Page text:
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Lockheed Martin Corp.

Lockheed Martin Corp.
Lockheed Martin Corp. is the nation's largest defense contractor. Lockheed Martin employs nearly 11,000 employees, more than half of them (6,500) in metro Orlando, where it is Central Florida's largest industrial employer.

Lockheed Martin produces some of the most sophisticated military hardware in the world at its Orlando operations, which include the following (in order of size): Lockheed Martin Missiles & Fire Control; Lockheed Martin Simulation, Training & Support; and Lockheed Martin Enterprise Information Systems. The missiles unit is known worldwide for its production of guided missiles, weapons targeting and aircraft night-vision navigation systems. The simulation division i...
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Lockheed Martin Corp. is the nation's largest defense contractor. Lockheed Martin employs nearly 11,000 employees, more than half of them (6,500) in metro Orlando, where it is Central Florida's largest industrial employer.

Lockheed Martin produces some of the most sophisticated military hardware in the world at its Orlando operations, which include the following (in order of size): Lockheed Martin Missiles & Fire Control; Lockheed Martin Simulation, Training & Support; and Lockheed Martin Enterprise Information Systems. The missiles unit is known worldwide for its production of guided missiles, weapons targeting and aircraft night-vision navigation systems. The simulation division is a global player in high-tech training systems for air and ground combat forces and commanders. The enterprise unit is Lockheed's computer tech services operation for the entire corporation.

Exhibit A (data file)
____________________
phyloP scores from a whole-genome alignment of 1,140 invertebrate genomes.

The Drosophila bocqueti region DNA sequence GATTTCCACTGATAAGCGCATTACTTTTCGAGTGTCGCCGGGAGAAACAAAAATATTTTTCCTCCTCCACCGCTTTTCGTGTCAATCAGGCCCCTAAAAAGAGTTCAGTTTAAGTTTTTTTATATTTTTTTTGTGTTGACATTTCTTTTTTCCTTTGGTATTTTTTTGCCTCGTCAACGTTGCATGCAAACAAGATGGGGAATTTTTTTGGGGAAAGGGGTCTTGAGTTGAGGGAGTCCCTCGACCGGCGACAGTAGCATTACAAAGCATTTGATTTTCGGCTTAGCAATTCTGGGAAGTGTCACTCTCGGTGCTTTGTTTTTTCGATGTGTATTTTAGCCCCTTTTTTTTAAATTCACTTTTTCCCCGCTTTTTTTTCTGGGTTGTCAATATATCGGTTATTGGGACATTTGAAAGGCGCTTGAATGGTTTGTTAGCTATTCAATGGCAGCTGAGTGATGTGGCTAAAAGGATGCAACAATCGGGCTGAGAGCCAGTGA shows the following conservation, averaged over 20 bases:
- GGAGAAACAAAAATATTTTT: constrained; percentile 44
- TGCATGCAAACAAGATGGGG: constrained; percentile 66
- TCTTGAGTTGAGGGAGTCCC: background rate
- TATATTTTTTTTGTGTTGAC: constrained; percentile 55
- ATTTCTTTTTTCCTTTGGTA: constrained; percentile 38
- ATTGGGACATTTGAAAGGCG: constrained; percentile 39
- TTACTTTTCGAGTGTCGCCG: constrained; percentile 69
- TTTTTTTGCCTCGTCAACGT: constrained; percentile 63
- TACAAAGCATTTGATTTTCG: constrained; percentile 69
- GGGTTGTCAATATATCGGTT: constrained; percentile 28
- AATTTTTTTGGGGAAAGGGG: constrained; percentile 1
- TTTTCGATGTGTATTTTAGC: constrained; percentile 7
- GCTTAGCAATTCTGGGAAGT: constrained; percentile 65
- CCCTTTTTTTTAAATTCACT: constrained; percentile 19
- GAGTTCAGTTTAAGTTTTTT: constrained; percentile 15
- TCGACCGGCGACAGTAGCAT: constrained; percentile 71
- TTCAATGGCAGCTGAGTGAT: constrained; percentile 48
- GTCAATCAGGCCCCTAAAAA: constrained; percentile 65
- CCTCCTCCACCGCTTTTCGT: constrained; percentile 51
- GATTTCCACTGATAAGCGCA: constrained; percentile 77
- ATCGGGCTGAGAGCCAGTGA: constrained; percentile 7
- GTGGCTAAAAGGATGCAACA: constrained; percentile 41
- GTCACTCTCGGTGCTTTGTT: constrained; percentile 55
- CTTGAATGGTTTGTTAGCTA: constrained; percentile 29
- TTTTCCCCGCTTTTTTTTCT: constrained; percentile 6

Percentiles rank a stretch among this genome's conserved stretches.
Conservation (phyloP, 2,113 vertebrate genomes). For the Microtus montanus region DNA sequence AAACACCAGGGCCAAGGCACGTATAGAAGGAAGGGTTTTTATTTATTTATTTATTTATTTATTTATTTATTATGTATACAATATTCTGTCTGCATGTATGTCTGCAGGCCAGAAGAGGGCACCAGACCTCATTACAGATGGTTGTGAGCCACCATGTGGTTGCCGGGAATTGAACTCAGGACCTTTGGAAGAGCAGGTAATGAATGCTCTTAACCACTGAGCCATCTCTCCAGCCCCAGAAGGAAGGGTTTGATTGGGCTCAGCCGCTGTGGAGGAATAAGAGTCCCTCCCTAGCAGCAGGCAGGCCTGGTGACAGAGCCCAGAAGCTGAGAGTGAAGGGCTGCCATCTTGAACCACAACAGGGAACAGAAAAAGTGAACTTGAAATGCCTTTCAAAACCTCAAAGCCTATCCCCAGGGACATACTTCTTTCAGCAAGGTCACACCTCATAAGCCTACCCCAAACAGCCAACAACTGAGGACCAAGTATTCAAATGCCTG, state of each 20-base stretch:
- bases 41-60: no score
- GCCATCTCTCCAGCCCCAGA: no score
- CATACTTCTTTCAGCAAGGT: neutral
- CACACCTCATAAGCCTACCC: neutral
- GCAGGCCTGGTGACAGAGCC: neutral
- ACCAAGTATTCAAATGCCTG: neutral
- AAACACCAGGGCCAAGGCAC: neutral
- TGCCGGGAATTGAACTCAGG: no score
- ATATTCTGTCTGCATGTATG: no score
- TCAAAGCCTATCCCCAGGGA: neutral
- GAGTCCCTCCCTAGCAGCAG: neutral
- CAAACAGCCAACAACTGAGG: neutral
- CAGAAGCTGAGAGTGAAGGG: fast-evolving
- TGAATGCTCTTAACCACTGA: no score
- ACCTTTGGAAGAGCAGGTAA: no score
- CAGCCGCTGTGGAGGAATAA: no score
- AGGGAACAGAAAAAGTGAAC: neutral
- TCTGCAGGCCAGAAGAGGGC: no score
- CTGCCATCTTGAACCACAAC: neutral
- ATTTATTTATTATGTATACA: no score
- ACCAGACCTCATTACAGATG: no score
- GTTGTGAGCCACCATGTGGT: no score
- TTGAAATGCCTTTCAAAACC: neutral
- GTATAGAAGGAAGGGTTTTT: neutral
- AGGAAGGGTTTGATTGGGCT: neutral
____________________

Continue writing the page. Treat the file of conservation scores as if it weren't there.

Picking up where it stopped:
Nationwide, the Bethesda, Md.-based company is known for producing military aircraft, missiles, rockets, advanced electronics, satellites and NASA systems (including production of the space shuttle's external fuel tank). Lockheed posted more than $2.5 billion in profit on sales of nearly $40 billion in 2006. It has 140,000 employees worldwide, including New York, Texas, Florida, California and other major states.

Lockheed Martin formed in 1995 from the merger of Lockheed Corp. and Martin Marietta Corp., during an era of dramatic consolidation in the defense industry after the end of the Cold War with the former Soviet Union. Prior to the Lockheed Martin merger, Lockheed was based in Calabasas, CA., and Martin was based in Bethesda. Martin Marietta's predecessor --The Glenn Martin Co.-- opened a missiles factory in Orlando in 1957, creating 2,700 jobs in what was then just a citrus town.
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Top Lockheed Martin Corp. Articles

Displaying items 89-99
  • California Senate approves property tax break for space firms

    SACRAMENTO — Private space companies, such as SpaceX in Hawthorne, would get a local property tax break on launch vehicles, fuel, satellites and other gear under a bill approved overwhelmingly Thursday by the state Senate. The proposal, AB 777...
  • Lockheed earnings increase 23% in first quarter

    Lockheed earnings increase 23% in first quarter